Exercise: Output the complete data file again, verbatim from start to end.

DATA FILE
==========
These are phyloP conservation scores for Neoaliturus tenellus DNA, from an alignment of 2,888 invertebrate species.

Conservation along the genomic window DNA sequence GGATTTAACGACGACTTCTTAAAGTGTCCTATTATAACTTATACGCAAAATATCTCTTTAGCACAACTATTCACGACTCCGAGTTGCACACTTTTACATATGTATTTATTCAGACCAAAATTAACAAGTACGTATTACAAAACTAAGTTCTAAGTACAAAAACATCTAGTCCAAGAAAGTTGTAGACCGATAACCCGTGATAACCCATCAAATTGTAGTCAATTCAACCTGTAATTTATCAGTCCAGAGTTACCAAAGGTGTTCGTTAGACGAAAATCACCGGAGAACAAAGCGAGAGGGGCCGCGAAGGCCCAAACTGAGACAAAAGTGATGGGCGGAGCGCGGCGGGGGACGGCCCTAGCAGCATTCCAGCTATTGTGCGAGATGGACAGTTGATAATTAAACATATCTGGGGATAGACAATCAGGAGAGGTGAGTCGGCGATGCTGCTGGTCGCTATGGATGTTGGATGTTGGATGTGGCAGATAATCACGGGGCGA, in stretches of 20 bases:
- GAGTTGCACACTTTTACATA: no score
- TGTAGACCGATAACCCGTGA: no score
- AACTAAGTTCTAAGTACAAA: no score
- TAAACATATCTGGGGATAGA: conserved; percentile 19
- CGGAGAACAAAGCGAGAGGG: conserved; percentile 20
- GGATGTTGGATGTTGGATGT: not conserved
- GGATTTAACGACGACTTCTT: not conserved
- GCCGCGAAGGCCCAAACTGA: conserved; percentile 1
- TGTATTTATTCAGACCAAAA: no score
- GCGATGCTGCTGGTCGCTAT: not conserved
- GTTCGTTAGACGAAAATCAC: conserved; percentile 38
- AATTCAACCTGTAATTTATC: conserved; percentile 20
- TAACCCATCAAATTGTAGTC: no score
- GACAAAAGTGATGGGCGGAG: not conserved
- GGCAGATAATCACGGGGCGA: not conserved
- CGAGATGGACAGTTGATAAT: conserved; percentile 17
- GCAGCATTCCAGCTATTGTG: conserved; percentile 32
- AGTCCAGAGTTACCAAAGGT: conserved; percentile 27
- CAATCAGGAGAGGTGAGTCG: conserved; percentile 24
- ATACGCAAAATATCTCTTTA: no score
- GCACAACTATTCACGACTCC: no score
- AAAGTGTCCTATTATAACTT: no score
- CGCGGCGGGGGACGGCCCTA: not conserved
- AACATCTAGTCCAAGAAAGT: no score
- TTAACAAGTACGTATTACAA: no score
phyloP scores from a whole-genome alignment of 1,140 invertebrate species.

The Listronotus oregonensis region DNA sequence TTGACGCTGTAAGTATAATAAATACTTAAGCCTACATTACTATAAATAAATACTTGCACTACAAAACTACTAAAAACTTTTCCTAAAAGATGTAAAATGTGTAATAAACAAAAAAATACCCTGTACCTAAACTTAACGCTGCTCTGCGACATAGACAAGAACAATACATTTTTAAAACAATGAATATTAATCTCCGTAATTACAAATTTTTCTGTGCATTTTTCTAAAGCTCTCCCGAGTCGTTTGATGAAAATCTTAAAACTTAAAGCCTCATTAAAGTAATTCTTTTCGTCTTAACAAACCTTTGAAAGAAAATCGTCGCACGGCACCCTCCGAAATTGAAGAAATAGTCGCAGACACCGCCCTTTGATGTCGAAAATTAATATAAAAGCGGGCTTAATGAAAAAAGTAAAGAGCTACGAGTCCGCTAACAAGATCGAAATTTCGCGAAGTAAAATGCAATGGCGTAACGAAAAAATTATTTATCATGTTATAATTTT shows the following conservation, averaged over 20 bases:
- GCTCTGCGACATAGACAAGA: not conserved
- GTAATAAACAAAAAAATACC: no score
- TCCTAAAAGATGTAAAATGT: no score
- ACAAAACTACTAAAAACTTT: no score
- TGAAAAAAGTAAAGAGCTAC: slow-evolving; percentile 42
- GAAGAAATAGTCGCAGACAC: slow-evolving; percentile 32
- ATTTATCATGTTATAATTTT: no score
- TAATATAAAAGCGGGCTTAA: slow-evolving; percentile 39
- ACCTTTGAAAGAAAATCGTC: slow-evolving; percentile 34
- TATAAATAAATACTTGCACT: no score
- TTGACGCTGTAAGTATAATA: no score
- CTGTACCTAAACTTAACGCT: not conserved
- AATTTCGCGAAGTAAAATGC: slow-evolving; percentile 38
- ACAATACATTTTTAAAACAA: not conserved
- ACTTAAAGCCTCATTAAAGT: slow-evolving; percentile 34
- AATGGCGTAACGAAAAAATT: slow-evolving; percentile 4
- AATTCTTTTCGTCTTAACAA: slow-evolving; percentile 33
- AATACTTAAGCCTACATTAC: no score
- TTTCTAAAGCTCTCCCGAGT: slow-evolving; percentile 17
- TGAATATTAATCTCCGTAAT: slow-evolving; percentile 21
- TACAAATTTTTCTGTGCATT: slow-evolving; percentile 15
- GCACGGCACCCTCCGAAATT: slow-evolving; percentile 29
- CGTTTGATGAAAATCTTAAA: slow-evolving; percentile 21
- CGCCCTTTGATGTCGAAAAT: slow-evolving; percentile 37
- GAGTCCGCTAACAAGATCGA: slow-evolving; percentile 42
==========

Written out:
These are phyloP conservation scores for Neoaliturus tenellus DNA, from an alignment of 2,888 invertebrate species.

Conservation along the genomic window DNA sequence GGATTTAACGACGACTTCTTAAAGTGTCCTATTATAACTTATACGCAAAATATCTCTTTAGCACAACTATTCACGACTCCGAGTTGCACACTTTTACATATGTATTTATTCAGACCAAAATTAACAAGTACGTATTACAAAACTAAGTTCTAAGTACAAAAACATCTAGTCCAAGAAAGTTGTAGACCGATAACCCGTGATAACCCATCAAATTGTAGTCAATTCAACCTGTAATTTATCAGTCCAGAGTTACCAAAGGTGTTCGTTAGACGAAAATCACCGGAGAACAAAGCGAGAGGGGCCGCGAAGGCCCAAACTGAGACAAAAGTGATGGGCGGAGCGCGGCGGGGGACGGCCCTAGCAGCATTCCAGCTATTGTGCGAGATGGACAGTTGATAATTAAACATATCTGGGGATAGACAATCAGGAGAGGTGAGTCGGCGATGCTGCTGGTCGCTATGGATGTTGGATGTTGGATGTGGCAGATAATCACGGGGCGA, in stretches of 20 bases:
- GAGTTGCACACTTTTACATA: no score
- TGTAGACCGATAACCCGTGA: no score
- AACTAAGTTCTAAGTACAAA: no score
- TAAACATATCTGGGGATAGA: conserved; percentile 19
- CGGAGAACAAAGCGAGAGGG: conserved; percentile 20
- GGATGTTGGATGTTGGATGT: not conserved
- GGATTTAACGACGACTTCTT: not conserved
- GCCGCGAAGGCCCAAACTGA: conserved; percentile 1
- TGTATTTATTCAGACCAAAA: no score
- GCGATGCTGCTGGTCGCTAT: not conserved
- GTTCGTTAGACGAAAATCAC: conserved; percentile 38
- AATTCAACCTGTAATTTATC: conserved; percentile 20
- TAACCCATCAAATTGTAGTC: no score
- GACAAAAGTGATGGGCGGAG: not conserved
- GGCAGATAATCACGGGGCGA: not conserved
- CGAGATGGACAGTTGATAAT: conserved; percentile 17
- GCAGCATTCCAGCTATTGTG: conserved; percentile 32
- AGTCCAGAGTTACCAAAGGT: conserved; percentile 27
- CAATCAGGAGAGGTGAGTCG: conserved; percentile 24
- ATACGCAAAATATCTCTTTA: no score
- GCACAACTATTCACGACTCC: no score
- AAAGTGTCCTATTATAACTT: no score
- CGCGGCGGGGGACGGCCCTA: not conserved
- AACATCTAGTCCAAGAAAGT: no score
- TTAACAAGTACGTATTACAA: no score
phyloP scores from a whole-genome alignment of 1,140 invertebrate species.

The Listronotus oregonensis region DNA sequence TTGACGCTGTAAGTATAATAAATACTTAAGCCTACATTACTATAAATAAATACTTGCACTACAAAACTACTAAAAACTTTTCCTAAAAGATGTAAAATGTGTAATAAACAAAAAAATACCCTGTACCTAAACTTAACGCTGCTCTGCGACATAGACAAGAACAATACATTTTTAAAACAATGAATATTAATCTCCGTAATTACAAATTTTTCTGTGCATTTTTCTAAAGCTCTCCCGAGTCGTTTGATGAAAATCTTAAAACTTAAAGCCTCATTAAAGTAATTCTTTTCGTCTTAACAAACCTTTGAAAGAAAATCGTCGCACGGCACCCTCCGAAATTGAAGAAATAGTCGCAGACACCGCCCTTTGATGTCGAAAATTAATATAAAAGCGGGCTTAATGAAAAAAGTAAAGAGCTACGAGTCCGCTAACAAGATCGAAATTTCGCGAAGTAAAATGCAATGGCGTAACGAAAAAATTATTTATCATGTTATAATTTT shows the following conservation, averaged over 20 bases:
- GCTCTGCGACATAGACAAGA: not conserved
- GTAATAAACAAAAAAATACC: no score
- TCCTAAAAGATGTAAAATGT: no score
- ACAAAACTACTAAAAACTTT: no score
- TGAAAAAAGTAAAGAGCTAC: slow-evolving; percentile 42
- GAAGAAATAGTCGCAGACAC: slow-evolving; percentile 32
- ATTTATCATGTTATAATTTT: no score
- TAATATAAAAGCGGGCTTAA: slow-evolving; percentile 39
- ACCTTTGAAAGAAAATCGTC: slow-evolving; percentile 34
- TATAAATAAATACTTGCACT: no score
- TTGACGCTGTAAGTATAATA: no score
- CTGTACCTAAACTTAACGCT: not conserved
- AATTTCGCGAAGTAAAATGC: slow-evolving; percentile 38
- ACAATACATTTTTAAAACAA: not conserved
- ACTTAAAGCCTCATTAAAGT: slow-evolving; percentile 34
- AATGGCGTAACGAAAAAATT: slow-evolving; percentile 4
- AATTCTTTTCGTCTTAACAA: slow-evolving; percentile 33
- AATACTTAAGCCTACATTAC: no score
- TTTCTAAAGCTCTCCCGAGT: slow-evolving; percentile 17
- TGAATATTAATCTCCGTAAT: slow-evolving; percentile 21
- TACAAATTTTTCTGTGCATT: slow-evolving; percentile 15
- GCACGGCACCCTCCGAAATT: slow-evolving; percentile 29
- CGTTTGATGAAAATCTTAAA: slow-evolving; percentile 21
- CGCCCTTTGATGTCGAAAAT: slow-evolving; percentile 37
- GAGTCCGCTAACAAGATCGA: slow-evolving; percentile 42